'There are two literary quartets alluded to is this poem. There's a quotation from the Alexandra Quartet, and a quotation from T.S. Eliot'

Attitudes of Prayer

After Beethoven, Quartet in C sharp minor, Op 131

One hundred and thirty-one approaches
to the problem of God.
Imagine it:
over and over
rehearsing what you don’t know,

Letting yourself transcribe
what no-one’s said before –
in your greatcoat,
in the freezing study
where you take bitter tobacco and coffee.

Occasionally, through the pall of tinnitus, hearing –

I feel as if heaven lay close upon the earth
and I between them both,
breathing through the eye of a needle.

Early December.
Grey on grey, grey annealing grey,

except light, catching the high
notes of a fiddle
(quick quick said the bird):
Your breath
like smoke on the window.


Light glints on a door-handle,
draws parallels on the carpet.

When you were a child
those voices in another room seemed far off.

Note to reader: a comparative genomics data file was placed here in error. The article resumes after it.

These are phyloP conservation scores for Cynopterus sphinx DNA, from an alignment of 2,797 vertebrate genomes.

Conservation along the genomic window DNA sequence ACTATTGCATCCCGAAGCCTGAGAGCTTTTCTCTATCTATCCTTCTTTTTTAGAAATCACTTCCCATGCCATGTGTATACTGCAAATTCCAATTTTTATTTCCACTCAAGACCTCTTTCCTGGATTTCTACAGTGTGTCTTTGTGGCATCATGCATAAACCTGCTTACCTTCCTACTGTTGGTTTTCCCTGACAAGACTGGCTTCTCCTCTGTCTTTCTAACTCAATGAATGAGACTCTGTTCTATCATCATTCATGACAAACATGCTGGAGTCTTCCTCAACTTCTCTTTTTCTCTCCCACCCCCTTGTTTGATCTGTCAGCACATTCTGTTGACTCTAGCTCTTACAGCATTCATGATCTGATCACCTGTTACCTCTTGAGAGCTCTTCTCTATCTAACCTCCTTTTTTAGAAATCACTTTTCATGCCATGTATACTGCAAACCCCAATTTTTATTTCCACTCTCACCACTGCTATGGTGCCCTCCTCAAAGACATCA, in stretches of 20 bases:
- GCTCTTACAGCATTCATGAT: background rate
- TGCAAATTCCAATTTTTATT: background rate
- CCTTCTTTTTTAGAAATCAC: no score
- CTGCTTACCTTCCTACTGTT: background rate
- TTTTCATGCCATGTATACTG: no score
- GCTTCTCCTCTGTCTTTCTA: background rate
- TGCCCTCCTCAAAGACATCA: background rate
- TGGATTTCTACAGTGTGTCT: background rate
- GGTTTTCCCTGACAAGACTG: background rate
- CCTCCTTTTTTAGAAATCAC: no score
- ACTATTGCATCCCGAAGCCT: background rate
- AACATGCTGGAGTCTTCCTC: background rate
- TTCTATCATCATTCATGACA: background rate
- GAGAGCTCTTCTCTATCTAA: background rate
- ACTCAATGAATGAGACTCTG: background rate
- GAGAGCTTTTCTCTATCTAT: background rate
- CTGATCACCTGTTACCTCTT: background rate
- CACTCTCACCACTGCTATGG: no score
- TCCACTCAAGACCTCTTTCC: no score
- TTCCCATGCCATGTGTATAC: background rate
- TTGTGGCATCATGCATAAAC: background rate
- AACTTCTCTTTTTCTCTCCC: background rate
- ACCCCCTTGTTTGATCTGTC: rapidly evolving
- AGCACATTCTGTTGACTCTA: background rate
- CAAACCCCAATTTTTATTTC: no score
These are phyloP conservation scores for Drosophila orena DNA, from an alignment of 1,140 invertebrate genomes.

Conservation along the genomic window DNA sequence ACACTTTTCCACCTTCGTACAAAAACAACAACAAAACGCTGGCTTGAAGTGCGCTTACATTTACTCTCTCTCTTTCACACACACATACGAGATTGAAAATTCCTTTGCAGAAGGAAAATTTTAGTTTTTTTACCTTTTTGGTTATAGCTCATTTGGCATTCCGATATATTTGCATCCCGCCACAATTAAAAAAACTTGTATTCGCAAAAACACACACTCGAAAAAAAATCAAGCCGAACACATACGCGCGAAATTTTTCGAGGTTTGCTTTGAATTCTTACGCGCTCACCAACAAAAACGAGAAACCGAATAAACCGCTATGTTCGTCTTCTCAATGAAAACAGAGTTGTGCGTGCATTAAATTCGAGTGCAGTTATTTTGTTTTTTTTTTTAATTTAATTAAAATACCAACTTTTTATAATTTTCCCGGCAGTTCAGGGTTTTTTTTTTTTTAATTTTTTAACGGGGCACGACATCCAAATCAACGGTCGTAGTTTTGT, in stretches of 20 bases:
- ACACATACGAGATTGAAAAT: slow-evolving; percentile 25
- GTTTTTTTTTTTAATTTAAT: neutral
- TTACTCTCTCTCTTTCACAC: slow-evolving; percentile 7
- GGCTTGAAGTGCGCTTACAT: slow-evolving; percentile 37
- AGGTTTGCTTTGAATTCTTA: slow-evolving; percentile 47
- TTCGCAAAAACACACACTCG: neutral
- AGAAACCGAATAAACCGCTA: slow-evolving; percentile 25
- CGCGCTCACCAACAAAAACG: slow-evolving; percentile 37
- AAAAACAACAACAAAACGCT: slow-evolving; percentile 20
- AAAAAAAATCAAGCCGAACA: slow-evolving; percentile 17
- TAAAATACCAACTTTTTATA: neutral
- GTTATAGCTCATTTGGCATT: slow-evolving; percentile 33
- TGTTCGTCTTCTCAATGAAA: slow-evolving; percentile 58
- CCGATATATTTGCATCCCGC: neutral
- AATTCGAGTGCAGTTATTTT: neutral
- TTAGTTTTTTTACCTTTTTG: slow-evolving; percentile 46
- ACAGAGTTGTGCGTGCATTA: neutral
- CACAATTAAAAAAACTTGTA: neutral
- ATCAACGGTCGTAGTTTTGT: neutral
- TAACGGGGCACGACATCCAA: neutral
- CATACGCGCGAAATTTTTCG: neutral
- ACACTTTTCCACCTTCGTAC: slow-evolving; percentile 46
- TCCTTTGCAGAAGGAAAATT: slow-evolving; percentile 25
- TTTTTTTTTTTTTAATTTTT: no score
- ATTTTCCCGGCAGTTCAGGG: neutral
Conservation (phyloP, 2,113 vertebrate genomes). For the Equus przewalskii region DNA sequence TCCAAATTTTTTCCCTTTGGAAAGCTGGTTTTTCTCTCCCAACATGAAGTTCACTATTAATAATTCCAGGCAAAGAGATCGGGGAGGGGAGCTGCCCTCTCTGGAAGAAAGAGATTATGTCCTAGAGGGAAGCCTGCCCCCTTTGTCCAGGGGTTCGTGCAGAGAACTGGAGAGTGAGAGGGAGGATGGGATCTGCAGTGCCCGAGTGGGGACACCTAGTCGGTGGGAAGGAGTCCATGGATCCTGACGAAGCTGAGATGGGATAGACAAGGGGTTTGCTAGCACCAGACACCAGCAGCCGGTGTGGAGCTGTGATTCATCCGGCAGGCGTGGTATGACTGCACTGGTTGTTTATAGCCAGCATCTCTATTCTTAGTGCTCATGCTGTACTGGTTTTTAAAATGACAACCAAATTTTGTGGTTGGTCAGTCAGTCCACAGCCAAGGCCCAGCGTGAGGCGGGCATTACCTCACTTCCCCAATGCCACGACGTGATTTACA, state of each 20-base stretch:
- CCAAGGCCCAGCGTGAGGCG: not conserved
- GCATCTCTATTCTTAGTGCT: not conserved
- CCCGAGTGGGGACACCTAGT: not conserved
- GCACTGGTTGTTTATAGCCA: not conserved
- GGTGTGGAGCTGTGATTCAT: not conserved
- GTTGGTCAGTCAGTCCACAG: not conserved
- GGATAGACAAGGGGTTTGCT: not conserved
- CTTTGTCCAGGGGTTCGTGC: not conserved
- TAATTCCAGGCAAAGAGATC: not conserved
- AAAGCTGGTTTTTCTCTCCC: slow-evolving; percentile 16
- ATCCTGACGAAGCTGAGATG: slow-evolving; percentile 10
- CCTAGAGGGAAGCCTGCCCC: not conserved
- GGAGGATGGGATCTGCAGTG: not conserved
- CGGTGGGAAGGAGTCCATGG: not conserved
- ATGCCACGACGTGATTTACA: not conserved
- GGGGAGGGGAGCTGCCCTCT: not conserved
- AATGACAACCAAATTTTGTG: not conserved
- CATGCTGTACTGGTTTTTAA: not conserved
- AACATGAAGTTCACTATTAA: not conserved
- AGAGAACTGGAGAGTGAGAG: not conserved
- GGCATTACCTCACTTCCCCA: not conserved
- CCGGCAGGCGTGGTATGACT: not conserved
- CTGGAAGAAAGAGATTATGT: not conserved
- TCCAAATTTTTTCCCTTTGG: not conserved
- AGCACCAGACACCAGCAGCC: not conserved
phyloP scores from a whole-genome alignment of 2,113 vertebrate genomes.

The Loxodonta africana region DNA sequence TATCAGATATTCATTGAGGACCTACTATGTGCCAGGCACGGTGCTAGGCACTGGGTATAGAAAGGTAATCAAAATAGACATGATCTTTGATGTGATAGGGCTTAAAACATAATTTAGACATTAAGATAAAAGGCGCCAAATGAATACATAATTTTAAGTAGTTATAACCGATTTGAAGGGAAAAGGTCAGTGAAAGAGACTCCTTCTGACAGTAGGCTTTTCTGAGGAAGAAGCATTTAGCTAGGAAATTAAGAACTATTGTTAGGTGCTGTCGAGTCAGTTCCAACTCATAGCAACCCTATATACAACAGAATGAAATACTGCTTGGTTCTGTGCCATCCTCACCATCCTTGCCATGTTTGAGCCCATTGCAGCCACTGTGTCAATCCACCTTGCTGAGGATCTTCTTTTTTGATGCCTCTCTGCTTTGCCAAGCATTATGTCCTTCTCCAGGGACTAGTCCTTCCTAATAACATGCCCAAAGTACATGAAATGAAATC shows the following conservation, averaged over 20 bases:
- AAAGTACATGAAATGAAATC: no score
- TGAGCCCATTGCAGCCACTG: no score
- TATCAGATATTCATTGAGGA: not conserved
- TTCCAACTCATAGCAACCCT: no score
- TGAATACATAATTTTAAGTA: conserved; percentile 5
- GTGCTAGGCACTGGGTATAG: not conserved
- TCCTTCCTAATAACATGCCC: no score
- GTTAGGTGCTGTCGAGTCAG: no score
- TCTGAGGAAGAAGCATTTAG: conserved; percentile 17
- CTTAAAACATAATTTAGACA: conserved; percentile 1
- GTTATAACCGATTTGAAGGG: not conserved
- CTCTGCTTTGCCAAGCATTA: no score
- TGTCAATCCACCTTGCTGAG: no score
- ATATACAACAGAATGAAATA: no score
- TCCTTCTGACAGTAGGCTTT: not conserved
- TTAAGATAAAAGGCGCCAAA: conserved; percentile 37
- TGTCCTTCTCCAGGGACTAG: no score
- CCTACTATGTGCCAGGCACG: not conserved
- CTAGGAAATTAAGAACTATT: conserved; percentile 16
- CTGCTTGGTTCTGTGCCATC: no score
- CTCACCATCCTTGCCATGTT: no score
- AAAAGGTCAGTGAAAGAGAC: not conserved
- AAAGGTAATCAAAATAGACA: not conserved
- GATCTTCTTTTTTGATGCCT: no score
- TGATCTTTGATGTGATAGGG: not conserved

Under the covers, in darkness
you drew your knees up to your chin.

Lamplight on skin, on a polished table:
laughter lit up your mother’s voice.

It made you think of honey;
slipped away
like the muntjac you see sometimes
browsing beyond the Service Station –

half-dog, half-deer,
caught on pause
before neural pathways catch
and it flickers off
like something you can almost taste

but are afraid to;
let slip
into shadows and trees.


Light against dark. The way you remember Nazareth –
the cave house
in the basement of its hanger-church

and the meal at a long table,
where the light from arched windows
was white
and absolute

each dish – a basket of pitta, long-leaved lettuce,
pastel swirls of hummus and tahini –
clear as a still life.

from Common Prayer (Carcanet , 2007), © Fiona Sampson 2007, used by permission of the author and Carcanet Press Ltd

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